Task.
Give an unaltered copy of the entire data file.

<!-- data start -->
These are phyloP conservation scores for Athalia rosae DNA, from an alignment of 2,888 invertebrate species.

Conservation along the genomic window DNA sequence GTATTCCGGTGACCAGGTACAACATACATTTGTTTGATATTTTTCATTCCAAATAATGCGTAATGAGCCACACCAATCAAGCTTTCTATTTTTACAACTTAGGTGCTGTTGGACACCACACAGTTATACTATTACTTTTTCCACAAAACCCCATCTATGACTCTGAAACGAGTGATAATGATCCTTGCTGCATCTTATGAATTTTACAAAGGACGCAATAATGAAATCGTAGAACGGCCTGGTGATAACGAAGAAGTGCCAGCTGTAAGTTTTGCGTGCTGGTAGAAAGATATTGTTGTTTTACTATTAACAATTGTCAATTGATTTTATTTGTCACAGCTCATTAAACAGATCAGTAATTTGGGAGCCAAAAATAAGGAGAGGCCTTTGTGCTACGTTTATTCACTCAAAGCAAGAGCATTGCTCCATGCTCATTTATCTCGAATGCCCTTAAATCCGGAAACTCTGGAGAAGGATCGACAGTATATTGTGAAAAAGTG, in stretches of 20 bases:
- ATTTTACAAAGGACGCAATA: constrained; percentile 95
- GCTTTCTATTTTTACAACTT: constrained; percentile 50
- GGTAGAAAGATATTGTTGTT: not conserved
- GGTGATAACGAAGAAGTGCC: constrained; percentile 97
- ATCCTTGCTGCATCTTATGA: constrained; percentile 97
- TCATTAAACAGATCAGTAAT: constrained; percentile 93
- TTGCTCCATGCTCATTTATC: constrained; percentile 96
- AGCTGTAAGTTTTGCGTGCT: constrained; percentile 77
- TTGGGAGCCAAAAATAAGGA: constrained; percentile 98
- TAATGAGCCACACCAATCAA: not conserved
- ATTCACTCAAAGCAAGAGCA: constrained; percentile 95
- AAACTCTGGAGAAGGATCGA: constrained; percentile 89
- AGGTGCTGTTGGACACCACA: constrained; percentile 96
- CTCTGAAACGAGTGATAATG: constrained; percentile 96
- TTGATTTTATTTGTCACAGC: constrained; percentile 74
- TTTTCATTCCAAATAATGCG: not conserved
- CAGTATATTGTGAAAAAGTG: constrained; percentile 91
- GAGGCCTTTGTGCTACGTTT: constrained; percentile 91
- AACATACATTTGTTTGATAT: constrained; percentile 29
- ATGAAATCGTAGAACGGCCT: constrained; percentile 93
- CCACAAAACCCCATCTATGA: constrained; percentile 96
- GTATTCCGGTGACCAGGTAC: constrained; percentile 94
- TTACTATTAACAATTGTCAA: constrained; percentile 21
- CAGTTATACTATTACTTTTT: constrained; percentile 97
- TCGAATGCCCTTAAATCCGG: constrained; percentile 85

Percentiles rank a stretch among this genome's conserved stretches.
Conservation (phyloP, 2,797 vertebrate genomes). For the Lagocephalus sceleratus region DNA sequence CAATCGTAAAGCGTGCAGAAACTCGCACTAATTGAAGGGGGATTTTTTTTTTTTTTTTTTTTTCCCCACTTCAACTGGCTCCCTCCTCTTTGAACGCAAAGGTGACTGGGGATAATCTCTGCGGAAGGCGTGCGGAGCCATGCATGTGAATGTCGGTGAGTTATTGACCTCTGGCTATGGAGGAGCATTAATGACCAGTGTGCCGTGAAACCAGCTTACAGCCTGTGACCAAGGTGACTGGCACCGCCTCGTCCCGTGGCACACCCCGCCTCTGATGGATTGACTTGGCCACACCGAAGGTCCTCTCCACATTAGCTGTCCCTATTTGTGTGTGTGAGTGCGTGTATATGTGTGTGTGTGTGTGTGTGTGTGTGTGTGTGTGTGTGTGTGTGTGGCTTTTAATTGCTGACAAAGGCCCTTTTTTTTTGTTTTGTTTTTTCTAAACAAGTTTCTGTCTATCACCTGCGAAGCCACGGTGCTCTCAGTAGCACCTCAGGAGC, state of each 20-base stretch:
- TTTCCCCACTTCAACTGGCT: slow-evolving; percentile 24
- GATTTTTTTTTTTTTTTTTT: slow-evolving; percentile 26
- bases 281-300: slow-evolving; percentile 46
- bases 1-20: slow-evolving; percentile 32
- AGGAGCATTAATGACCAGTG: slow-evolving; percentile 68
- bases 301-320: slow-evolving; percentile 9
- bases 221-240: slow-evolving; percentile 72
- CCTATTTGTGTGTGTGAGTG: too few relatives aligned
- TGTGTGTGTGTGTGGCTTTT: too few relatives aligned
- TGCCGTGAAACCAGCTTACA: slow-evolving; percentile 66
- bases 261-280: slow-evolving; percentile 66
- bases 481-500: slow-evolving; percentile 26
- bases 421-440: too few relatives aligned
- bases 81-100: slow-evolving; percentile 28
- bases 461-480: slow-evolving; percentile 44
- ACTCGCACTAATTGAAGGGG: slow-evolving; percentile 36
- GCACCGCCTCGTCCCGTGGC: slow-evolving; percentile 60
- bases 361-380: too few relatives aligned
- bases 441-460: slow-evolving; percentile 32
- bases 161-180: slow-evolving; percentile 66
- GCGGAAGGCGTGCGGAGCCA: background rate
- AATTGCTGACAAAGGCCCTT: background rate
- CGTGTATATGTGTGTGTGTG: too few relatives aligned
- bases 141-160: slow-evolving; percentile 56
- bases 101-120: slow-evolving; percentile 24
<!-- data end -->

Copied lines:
These are phyloP conservation scores for Athalia rosae DNA, from an alignment of 2,888 invertebrate species.

Conservation along the genomic window DNA sequence GTATTCCGGTGACCAGGTACAACATACATTTGTTTGATATTTTTCATTCCAAATAATGCGTAATGAGCCACACCAATCAAGCTTTCTATTTTTACAACTTAGGTGCTGTTGGACACCACACAGTTATACTATTACTTTTTCCACAAAACCCCATCTATGACTCTGAAACGAGTGATAATGATCCTTGCTGCATCTTATGAATTTTACAAAGGACGCAATAATGAAATCGTAGAACGGCCTGGTGATAACGAAGAAGTGCCAGCTGTAAGTTTTGCGTGCTGGTAGAAAGATATTGTTGTTTTACTATTAACAATTGTCAATTGATTTTATTTGTCACAGCTCATTAAACAGATCAGTAATTTGGGAGCCAAAAATAAGGAGAGGCCTTTGTGCTACGTTTATTCACTCAAAGCAAGAGCATTGCTCCATGCTCATTTATCTCGAATGCCCTTAAATCCGGAAACTCTGGAGAAGGATCGACAGTATATTGTGAAAAAGTG, in stretches of 20 bases:
- ATTTTACAAAGGACGCAATA: constrained; percentile 95
- GCTTTCTATTTTTACAACTT: constrained; percentile 50
- GGTAGAAAGATATTGTTGTT: not conserved
- GGTGATAACGAAGAAGTGCC: constrained; percentile 97
- ATCCTTGCTGCATCTTATGA: constrained; percentile 97
- TCATTAAACAGATCAGTAAT: constrained; percentile 93
- TTGCTCCATGCTCATTTATC: constrained; percentile 96
- AGCTGTAAGTTTTGCGTGCT: constrained; percentile 77
- TTGGGAGCCAAAAATAAGGA: constrained; percentile 98
- TAATGAGCCACACCAATCAA: not conserved
- ATTCACTCAAAGCAAGAGCA: constrained; percentile 95
- AAACTCTGGAGAAGGATCGA: constrained; percentile 89
- AGGTGCTGTTGGACACCACA: constrained; percentile 96
- CTCTGAAACGAGTGATAATG: constrained; percentile 96
- TTGATTTTATTTGTCACAGC: constrained; percentile 74
- TTTTCATTCCAAATAATGCG: not conserved
- CAGTATATTGTGAAAAAGTG: constrained; percentile 91
- GAGGCCTTTGTGCTACGTTT: constrained; percentile 91
- AACATACATTTGTTTGATAT: constrained; percentile 29
- ATGAAATCGTAGAACGGCCT: constrained; percentile 93
- CCACAAAACCCCATCTATGA: constrained; percentile 96
- GTATTCCGGTGACCAGGTAC: constrained; percentile 94
- TTACTATTAACAATTGTCAA: constrained; percentile 21
- CAGTTATACTATTACTTTTT: constrained; percentile 97
- TCGAATGCCCTTAAATCCGG: constrained; percentile 85

Percentiles rank a stretch among this genome's conserved stretches.
Conservation (phyloP, 2,797 vertebrate genomes). For the Lagocephalus sceleratus region DNA sequence CAATCGTAAAGCGTGCAGAAACTCGCACTAATTGAAGGGGGATTTTTTTTTTTTTTTTTTTTTCCCCACTTCAACTGGCTCCCTCCTCTTTGAACGCAAAGGTGACTGGGGATAATCTCTGCGGAAGGCGTGCGGAGCCATGCATGTGAATGTCGGTGAGTTATTGACCTCTGGCTATGGAGGAGCATTAATGACCAGTGTGCCGTGAAACCAGCTTACAGCCTGTGACCAAGGTGACTGGCACCGCCTCGTCCCGTGGCACACCCCGCCTCTGATGGATTGACTTGGCCACACCGAAGGTCCTCTCCACATTAGCTGTCCCTATTTGTGTGTGTGAGTGCGTGTATATGTGTGTGTGTGTGTGTGTGTGTGTGTGTGTGTGTGTGTGTGTGTGGCTTTTAATTGCTGACAAAGGCCCTTTTTTTTTGTTTTGTTTTTTCTAAACAAGTTTCTGTCTATCACCTGCGAAGCCACGGTGCTCTCAGTAGCACCTCAGGAGC, state of each 20-base stretch:
- TTTCCCCACTTCAACTGGCT: slow-evolving; percentile 24
- GATTTTTTTTTTTTTTTTTT: slow-evolving; percentile 26
- bases 281-300: slow-evolving; percentile 46
- bases 1-20: slow-evolving; percentile 32
- AGGAGCATTAATGACCAGTG: slow-evolving; percentile 68
- bases 301-320: slow-evolving; percentile 9
- bases 221-240: slow-evolving; percentile 72
- CCTATTTGTGTGTGTGAGTG: too few relatives aligned
- TGTGTGTGTGTGTGGCTTTT: too few relatives aligned
- TGCCGTGAAACCAGCTTACA: slow-evolving; percentile 66
- bases 261-280: slow-evolving; percentile 66
- bases 481-500: slow-evolving; percentile 26
- bases 421-440: too few relatives aligned
- bases 81-100: slow-evolving; percentile 28
- bases 461-480: slow-evolving; percentile 44
- ACTCGCACTAATTGAAGGGG: slow-evolving; percentile 36
- GCACCGCCTCGTCCCGTGGC: slow-evolving; percentile 60
- bases 361-380: too few relatives aligned
- bases 441-460: slow-evolving; percentile 32
- bases 161-180: slow-evolving; percentile 66
- GCGGAAGGCGTGCGGAGCCA: background rate
- AATTGCTGACAAAGGCCCTT: background rate
- CGTGTATATGTGTGTGTGTG: too few relatives aligned
- bases 141-160: slow-evolving; percentile 56
- bases 101-120: slow-evolving; percentile 24